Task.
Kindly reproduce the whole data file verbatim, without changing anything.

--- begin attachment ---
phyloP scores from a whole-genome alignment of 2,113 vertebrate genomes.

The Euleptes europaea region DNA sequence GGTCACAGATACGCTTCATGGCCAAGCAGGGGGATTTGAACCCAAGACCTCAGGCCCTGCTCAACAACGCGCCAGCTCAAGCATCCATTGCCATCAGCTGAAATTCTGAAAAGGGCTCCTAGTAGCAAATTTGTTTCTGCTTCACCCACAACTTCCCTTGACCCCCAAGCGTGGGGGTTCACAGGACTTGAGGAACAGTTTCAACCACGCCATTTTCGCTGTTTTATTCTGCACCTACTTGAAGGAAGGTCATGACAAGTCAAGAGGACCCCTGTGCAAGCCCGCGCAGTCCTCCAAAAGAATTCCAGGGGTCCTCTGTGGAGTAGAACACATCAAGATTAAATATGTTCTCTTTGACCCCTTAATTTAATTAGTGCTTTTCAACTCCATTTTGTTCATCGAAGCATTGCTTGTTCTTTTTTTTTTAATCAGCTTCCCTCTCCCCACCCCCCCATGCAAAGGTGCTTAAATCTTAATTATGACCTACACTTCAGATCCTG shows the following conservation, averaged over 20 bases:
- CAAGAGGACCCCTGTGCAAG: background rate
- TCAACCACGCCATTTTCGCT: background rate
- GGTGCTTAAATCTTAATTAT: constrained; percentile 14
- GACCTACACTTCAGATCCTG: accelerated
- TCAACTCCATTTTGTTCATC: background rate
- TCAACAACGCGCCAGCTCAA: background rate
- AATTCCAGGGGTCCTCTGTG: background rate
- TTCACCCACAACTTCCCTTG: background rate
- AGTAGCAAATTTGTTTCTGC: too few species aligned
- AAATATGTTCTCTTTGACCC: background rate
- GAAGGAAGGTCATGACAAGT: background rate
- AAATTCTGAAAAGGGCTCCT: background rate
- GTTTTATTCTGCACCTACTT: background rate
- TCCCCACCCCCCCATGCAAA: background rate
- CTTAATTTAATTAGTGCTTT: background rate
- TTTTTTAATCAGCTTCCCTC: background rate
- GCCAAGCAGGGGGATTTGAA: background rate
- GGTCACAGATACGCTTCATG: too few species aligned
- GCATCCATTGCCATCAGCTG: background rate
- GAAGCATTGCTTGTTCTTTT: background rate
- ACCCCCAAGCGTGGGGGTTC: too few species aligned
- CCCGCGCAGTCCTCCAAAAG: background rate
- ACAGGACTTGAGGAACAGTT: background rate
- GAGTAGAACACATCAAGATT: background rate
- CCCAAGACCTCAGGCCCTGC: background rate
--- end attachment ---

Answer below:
phyloP scores from a whole-genome alignment of 2,113 vertebrate genomes.

The Euleptes europaea region DNA sequence GGTCACAGATACGCTTCATGGCCAAGCAGGGGGATTTGAACCCAAGACCTCAGGCCCTGCTCAACAACGCGCCAGCTCAAGCATCCATTGCCATCAGCTGAAATTCTGAAAAGGGCTCCTAGTAGCAAATTTGTTTCTGCTTCACCCACAACTTCCCTTGACCCCCAAGCGTGGGGGTTCACAGGACTTGAGGAACAGTTTCAACCACGCCATTTTCGCTGTTTTATTCTGCACCTACTTGAAGGAAGGTCATGACAAGTCAAGAGGACCCCTGTGCAAGCCCGCGCAGTCCTCCAAAAGAATTCCAGGGGTCCTCTGTGGAGTAGAACACATCAAGATTAAATATGTTCTCTTTGACCCCTTAATTTAATTAGTGCTTTTCAACTCCATTTTGTTCATCGAAGCATTGCTTGTTCTTTTTTTTTTAATCAGCTTCCCTCTCCCCACCCCCCCATGCAAAGGTGCTTAAATCTTAATTATGACCTACACTTCAGATCCTG shows the following conservation, averaged over 20 bases:
- CAAGAGGACCCCTGTGCAAG: background rate
- TCAACCACGCCATTTTCGCT: background rate
- GGTGCTTAAATCTTAATTAT: constrained; percentile 14
- GACCTACACTTCAGATCCTG: accelerated
- TCAACTCCATTTTGTTCATC: background rate
- TCAACAACGCGCCAGCTCAA: background rate
- AATTCCAGGGGTCCTCTGTG: background rate
- TTCACCCACAACTTCCCTTG: background rate
- AGTAGCAAATTTGTTTCTGC: too few species aligned
- AAATATGTTCTCTTTGACCC: background rate
- GAAGGAAGGTCATGACAAGT: background rate
- AAATTCTGAAAAGGGCTCCT: background rate
- GTTTTATTCTGCACCTACTT: background rate
- TCCCCACCCCCCCATGCAAA: background rate
- CTTAATTTAATTAGTGCTTT: background rate
- TTTTTTAATCAGCTTCCCTC: background rate
- GCCAAGCAGGGGGATTTGAA: background rate
- GGTCACAGATACGCTTCATG: too few species aligned
- GCATCCATTGCCATCAGCTG: background rate
- GAAGCATTGCTTGTTCTTTT: background rate
- ACCCCCAAGCGTGGGGGTTC: too few species aligned
- CCCGCGCAGTCCTCCAAAAG: background rate
- ACAGGACTTGAGGAACAGTT: background rate
- GAGTAGAACACATCAAGATT: background rate
- CCCAAGACCTCAGGCCCTGC: background rate